STM8 microcontrollers are 8-bit general purpose microcontrollers from STMicroelectronics (STM). STM is famous mainly for its line of 32-bit ARM Cortex microcontrollers – the STM32s. STM8 microcontrollers are rarely discussed in that context. However, STM8 MCUs are robust and most importantly they come packed with lots of hardware features. Except for the ARM core, 32-bit architecture, performance and some minor differences, STM8s have many peripheral similarities to STM32s. In my opinion, STM8s are equally or sometimes more matched than the popular PICs and AVRs in all areas. Unlike PICs and AVRs however, I have seen STM8s mostly in various SMD packages. Only a handful of STM8 chips are available in PDIP/through-hole packages. I think it is a big reason for which most small industries and hobbyists don’t play with them as much as with other 8-bit families. People like to setup their test projects in breadboards, trial PCBs or strip-boards first, prototype and then develop for production. To cope with this issue, STM has provided several affordable STM8 Discovery (Disco) boards to get started with. Besides there are many cheap STM8 breakout-boards from China.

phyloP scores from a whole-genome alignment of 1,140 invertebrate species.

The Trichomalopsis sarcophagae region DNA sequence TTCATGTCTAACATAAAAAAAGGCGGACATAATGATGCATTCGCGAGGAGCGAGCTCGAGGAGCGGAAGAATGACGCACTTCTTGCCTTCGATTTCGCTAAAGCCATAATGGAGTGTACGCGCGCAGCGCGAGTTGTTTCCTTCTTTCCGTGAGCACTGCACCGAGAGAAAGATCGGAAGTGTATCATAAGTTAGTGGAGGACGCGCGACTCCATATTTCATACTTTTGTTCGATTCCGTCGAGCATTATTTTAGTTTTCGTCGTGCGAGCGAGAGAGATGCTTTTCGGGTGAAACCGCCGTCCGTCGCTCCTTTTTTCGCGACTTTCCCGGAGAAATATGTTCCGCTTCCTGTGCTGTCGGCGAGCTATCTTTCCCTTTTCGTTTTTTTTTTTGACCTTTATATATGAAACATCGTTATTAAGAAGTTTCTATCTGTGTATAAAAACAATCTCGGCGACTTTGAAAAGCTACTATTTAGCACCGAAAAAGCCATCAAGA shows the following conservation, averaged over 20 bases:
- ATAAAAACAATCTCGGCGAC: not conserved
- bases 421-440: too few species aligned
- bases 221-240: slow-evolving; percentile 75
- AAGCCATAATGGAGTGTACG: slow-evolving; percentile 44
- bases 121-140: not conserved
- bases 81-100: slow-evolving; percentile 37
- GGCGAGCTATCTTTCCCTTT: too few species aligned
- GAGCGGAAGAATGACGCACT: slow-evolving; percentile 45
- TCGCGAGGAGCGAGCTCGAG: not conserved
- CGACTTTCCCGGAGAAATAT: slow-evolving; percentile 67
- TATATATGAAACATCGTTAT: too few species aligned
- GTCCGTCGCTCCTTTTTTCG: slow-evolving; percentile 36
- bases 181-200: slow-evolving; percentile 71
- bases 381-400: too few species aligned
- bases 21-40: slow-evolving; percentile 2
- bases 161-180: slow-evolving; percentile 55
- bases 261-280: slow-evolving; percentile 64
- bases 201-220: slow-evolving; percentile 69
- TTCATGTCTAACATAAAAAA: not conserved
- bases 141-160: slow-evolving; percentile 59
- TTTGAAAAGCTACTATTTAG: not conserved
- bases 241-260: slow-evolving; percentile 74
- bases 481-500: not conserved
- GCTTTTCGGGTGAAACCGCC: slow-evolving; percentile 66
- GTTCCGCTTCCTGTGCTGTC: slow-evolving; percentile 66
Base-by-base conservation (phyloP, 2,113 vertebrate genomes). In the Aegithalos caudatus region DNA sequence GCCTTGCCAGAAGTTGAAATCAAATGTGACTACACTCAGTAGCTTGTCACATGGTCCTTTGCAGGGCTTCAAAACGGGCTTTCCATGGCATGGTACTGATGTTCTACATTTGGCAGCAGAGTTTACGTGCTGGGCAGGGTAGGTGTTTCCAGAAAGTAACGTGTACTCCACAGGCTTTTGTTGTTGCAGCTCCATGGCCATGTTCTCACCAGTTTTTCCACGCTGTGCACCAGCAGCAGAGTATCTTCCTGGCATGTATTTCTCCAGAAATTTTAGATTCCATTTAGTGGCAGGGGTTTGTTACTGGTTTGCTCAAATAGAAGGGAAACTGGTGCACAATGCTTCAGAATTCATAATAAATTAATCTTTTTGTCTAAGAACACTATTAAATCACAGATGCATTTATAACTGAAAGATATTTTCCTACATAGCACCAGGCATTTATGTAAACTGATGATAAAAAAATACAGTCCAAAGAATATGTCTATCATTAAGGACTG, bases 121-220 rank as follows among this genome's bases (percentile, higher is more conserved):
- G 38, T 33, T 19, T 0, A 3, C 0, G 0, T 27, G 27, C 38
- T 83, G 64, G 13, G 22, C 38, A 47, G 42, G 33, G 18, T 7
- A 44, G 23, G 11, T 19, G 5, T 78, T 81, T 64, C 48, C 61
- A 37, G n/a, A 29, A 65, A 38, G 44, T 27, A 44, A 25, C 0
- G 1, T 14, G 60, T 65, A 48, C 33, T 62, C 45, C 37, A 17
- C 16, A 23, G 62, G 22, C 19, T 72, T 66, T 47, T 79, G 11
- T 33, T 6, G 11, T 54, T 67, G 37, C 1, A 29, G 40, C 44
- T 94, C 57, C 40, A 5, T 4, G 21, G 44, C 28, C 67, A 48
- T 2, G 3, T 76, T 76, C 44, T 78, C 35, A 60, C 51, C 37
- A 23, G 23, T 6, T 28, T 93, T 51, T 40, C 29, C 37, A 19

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A Real Time Clock (RTC) is a timing element dedicated for keeping time. In many applications, especially where precise timed-operations are needed to be performed, a RTC is a very useful tool. Examples of such applications apart from clocks and watches include washing machines, medicine dispensers, data loggers, etc. Basically a RTC is a timer-counter but unlike other timers of a MCU it is much more accurate. Previous to this post, we explored STM32 timers but those were useful for applications like PWM generation, time-bases and other waveform-related tasks. Those were not suitable for precise time-keeping. In most 8-bit MCUs like the regular PICs and AVRs, there are no built-in RTC modules and so we need to use dedicated RTC chips like the popular DS1302 or PCF8563 when we need an on-board precise time-keeping device. Those chips also need some additional circuitry, wiring and circuit board space. At present, however, most modern MCUs come packed with literally every possible hardware a designer may think of. It is only up to a designer to decide which resources to use from a modern-era micro to meet a specific design goal. Gone are the days when MCUs were manufactured for application specific requirements and also gone are the days of implementing and involving multiple assets in a design. Thus cost, time and space are dramatically reduced, resulting smarter, sleeker and smaller affordable devices. Fortunately STM32s are in that list of those modern era microcontrollers. STM32 MCUs come with built-in RTC modules that require no additional hardware support. This tutorial covers basic features of STM32’s internal RTC and how to use it for time-keeping applications.